November Chronicle by Orestis Giannoulis, Mirjam Steffen & Eli Witteman
I open the camera app on my phone in landscape mode. I see myself, the others, moving through the dunes. I wonder if they make decisions about where they are going, or if they just see where the island takes them. I wonder: where do I go? How much do I follow? I blink once. I blink again. I think about the one, two, three months it took for us to fall asleep and to wake up again. I walk in a zigzag near the borders. In and out of Russia, in and out of Lithuania. My phone is going crazy with notifications. The ground is weak and soggy and when I look closer I see the pores between the kernels of sand – the skin of the soil. I remember someone who once said that she always feels like her pores are wide open and every little blow of wind can change her direction. Looking at the porous ground below me, I wonder if the dunes feel the same. I know it is wrong to anthromorphize but it is hard to find a way to identify with things that do not immediately seem alive. Maybe it isn’t necessary for me to identify with them anyway.
I switch to panorama mode. I think about the taste of smoked tea and the endless association I have whenever I take a walk in the cold, especially in a ‘nature-site’. I am longing to go back to the campfire, where I could smell the smoke instead of tasting it. Now that I am looking around, at the dunes and the small trees on the beach, I wonder if they know.
I wonder if I can take a photo in slow motion mode. I try to keep the others in sight, but I realize they left me a long time ago. I’m losing control of my own decision-making, losing control of my own narration. I don’t know whether I love it or hate it. Is it what I project on people or is it just their own idea they have of me?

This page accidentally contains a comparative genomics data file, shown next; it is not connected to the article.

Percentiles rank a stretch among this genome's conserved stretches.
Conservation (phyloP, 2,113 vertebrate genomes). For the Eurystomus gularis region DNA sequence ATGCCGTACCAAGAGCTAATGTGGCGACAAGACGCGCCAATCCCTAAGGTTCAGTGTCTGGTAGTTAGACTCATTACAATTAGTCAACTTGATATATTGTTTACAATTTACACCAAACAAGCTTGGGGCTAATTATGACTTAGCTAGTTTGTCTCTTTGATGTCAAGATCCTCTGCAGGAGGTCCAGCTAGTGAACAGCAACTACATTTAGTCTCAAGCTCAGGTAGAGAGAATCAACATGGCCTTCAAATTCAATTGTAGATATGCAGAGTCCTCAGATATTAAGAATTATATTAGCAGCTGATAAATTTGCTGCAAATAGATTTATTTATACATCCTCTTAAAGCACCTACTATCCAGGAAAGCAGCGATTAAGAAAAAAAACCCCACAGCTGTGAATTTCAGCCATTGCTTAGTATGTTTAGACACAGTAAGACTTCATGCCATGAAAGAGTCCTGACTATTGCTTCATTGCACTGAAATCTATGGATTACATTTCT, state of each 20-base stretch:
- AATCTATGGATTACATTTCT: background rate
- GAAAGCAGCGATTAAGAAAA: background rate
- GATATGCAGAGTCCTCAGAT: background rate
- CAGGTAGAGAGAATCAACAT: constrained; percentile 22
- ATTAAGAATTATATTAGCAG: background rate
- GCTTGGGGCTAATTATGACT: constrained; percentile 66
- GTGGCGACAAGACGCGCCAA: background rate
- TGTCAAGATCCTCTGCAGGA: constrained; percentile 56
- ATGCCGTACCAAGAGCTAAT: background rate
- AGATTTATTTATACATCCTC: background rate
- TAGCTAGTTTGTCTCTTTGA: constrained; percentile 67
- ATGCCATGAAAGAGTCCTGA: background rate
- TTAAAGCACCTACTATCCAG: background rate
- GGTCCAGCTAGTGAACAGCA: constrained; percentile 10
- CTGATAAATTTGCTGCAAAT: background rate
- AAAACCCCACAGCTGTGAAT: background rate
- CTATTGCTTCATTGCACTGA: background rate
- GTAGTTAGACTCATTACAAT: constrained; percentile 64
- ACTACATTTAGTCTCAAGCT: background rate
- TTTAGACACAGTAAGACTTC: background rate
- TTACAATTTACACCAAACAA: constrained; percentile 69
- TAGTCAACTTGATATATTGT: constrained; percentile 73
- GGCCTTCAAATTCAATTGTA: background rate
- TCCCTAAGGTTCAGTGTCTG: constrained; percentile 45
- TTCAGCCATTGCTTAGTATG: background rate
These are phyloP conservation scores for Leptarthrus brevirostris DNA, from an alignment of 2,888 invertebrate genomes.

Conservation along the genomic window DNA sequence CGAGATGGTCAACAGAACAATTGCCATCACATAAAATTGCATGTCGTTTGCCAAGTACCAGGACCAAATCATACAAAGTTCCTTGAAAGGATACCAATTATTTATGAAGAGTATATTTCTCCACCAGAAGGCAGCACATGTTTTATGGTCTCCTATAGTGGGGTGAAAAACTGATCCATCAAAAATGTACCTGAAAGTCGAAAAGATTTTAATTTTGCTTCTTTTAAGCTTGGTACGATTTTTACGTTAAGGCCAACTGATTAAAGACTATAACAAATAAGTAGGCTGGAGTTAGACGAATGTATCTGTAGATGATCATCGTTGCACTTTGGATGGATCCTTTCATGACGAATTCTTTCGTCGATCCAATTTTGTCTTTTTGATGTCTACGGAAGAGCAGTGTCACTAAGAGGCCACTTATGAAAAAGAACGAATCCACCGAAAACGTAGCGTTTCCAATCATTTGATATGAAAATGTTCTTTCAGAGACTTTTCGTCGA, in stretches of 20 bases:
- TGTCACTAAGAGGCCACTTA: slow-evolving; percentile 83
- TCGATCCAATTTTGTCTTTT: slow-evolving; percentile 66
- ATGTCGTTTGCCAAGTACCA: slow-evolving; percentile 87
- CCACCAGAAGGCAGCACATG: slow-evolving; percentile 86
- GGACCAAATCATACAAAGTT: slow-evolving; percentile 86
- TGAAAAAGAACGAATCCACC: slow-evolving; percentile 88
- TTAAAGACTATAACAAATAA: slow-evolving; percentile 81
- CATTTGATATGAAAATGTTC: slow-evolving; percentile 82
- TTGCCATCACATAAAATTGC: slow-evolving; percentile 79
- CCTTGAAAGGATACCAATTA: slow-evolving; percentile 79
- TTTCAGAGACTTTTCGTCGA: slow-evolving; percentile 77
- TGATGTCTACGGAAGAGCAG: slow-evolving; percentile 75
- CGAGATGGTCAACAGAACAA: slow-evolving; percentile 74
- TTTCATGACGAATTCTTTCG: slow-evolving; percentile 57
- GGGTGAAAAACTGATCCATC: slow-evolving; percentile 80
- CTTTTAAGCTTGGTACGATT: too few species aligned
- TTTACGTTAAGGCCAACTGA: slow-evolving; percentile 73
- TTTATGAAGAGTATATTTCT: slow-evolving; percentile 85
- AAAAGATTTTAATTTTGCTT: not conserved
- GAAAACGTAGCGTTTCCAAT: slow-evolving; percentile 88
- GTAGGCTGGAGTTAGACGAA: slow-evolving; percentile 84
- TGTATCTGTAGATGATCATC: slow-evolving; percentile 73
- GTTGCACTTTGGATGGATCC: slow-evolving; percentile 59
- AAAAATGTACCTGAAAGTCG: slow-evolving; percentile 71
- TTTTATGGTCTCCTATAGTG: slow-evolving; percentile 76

Now that the memories of the landscape are slightly fading away, I’m going through the pictures we took. There is one, of an inscription from a monument overlooking the sand dunes. It writes:
Prancūzijos karo belaisvių, prisidėjusių prie Kuršių nerijos kraštovaizdžio formavimo, atminimui.
A la mémoire des prisonniers de guerre français qui ont contribué au développement du paysage de l'Isthme de Courlande.
In memory of the French wars prisoners who contributed to the development of the landscape of the Curonian Spit
What could that even mean? My head is a bit numb from other things right now. I don't want to dive too much into this. Should I do some google searching and wikipedia reading, some google images scrolling as well, just the quickest runthrough of an article or two, to get a taste of what this weird line of sand actually was? Quite a light hearted approach I must say, as if I expected to find nothing there.
There was something there. Germans had set a camp in the sand dunes near Nida for French prisoners during WWII. In an article on the website of the local museum I find the following exempt:
“Living in sand dunes must have been a retaliation for making German prisoners work in hot African sands. Every day the French marched to Pruvynė and dug the sand dune, clearing a site for construction works. Because of their letters, it was achieved that German prisoners were recalled from Morocco. Consequently, by October the Nida camp was abolished as well. By April 1917 a group of Russian prisoners ceased their work, too”
Source:Tracing Myths in the Curonian Spit
I could not find pictures of the camp, or the French soldiers. I found some pictures of German soldiers, members of the Luftwaffe Field Divisions that spent much of their existence on the Eastern Front. Once again I cannot reconcile history with the present. If anything, the sand dunes exerted serenity. Certainly a stage of inscription, but so good at concealing as well, sand gave this place, a man-made landscape, the sense of ahistorical time. Nothing in the dunes’ smoothness and random shapes would indicate to me retaliation, coercion. Who do I apologise to for being forgetful?
BACK TO INTRODUCTION: COOP study group ~ SOIL IS AN INSCRIBED BODY: on Agropoetics, Land Struggles and the Aesthetics of Sovereignty